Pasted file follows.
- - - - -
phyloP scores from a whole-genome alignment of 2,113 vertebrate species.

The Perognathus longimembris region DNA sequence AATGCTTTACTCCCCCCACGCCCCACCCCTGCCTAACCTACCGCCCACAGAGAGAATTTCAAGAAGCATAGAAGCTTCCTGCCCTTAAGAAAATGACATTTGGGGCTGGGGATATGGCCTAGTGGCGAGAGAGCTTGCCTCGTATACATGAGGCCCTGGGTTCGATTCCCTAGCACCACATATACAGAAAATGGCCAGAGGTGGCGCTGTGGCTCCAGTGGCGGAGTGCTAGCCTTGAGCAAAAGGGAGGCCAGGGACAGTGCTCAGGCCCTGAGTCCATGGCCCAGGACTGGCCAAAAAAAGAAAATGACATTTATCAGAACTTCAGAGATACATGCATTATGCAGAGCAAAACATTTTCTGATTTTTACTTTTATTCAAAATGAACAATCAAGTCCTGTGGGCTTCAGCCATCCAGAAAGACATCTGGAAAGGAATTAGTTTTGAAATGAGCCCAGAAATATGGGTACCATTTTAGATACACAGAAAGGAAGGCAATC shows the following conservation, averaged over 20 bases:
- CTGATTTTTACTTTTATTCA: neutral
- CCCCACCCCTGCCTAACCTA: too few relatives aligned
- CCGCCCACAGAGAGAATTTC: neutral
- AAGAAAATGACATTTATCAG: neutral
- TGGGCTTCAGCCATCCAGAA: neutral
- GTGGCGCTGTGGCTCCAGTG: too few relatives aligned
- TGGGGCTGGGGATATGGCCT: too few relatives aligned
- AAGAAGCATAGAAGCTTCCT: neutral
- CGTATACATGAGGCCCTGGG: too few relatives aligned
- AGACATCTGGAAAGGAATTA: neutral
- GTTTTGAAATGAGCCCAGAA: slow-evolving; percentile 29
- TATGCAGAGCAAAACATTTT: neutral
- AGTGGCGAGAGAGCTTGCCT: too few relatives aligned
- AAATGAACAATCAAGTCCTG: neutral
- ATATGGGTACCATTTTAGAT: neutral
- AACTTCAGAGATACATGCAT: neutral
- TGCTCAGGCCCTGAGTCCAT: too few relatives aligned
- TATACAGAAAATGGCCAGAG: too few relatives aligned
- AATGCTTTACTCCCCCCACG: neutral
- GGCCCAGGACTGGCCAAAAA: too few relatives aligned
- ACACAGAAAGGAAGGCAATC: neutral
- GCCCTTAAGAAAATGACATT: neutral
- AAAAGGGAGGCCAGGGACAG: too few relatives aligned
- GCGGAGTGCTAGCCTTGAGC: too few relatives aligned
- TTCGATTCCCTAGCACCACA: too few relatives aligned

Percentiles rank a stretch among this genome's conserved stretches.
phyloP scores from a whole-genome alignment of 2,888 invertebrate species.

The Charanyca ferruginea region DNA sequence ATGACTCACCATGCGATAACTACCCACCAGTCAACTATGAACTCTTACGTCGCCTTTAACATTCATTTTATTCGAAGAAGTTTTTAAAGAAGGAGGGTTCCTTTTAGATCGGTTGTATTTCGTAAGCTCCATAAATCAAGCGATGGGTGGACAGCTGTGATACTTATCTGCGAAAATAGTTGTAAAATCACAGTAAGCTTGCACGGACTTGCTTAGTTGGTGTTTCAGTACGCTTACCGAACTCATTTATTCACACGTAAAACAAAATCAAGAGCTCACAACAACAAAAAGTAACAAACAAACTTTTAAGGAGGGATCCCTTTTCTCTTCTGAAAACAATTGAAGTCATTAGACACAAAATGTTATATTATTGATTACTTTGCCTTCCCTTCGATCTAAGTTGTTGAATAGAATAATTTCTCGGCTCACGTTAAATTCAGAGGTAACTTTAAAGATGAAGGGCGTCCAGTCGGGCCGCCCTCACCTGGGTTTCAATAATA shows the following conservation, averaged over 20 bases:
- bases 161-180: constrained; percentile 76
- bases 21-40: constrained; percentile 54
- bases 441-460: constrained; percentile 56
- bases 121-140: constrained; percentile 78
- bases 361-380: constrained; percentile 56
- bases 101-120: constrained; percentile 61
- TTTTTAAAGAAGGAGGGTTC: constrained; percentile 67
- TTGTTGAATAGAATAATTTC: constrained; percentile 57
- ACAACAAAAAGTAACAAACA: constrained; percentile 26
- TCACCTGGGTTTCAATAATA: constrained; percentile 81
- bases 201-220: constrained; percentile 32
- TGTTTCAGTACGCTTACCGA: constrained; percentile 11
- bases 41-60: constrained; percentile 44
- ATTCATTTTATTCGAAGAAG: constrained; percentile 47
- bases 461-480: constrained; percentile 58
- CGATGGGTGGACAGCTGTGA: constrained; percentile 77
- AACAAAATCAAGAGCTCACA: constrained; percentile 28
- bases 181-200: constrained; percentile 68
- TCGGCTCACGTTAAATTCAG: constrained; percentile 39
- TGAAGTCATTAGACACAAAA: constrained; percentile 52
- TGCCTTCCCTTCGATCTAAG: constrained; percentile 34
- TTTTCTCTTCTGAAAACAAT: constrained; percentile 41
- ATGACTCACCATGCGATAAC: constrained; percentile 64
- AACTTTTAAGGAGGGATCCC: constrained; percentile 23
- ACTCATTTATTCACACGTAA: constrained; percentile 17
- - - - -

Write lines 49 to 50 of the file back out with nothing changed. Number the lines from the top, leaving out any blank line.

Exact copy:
- TCGGCTCACGTTAAATTCAG: constrained; percentile 39
- TGAAGTCATTAGACACAAAA: constrained; percentile 52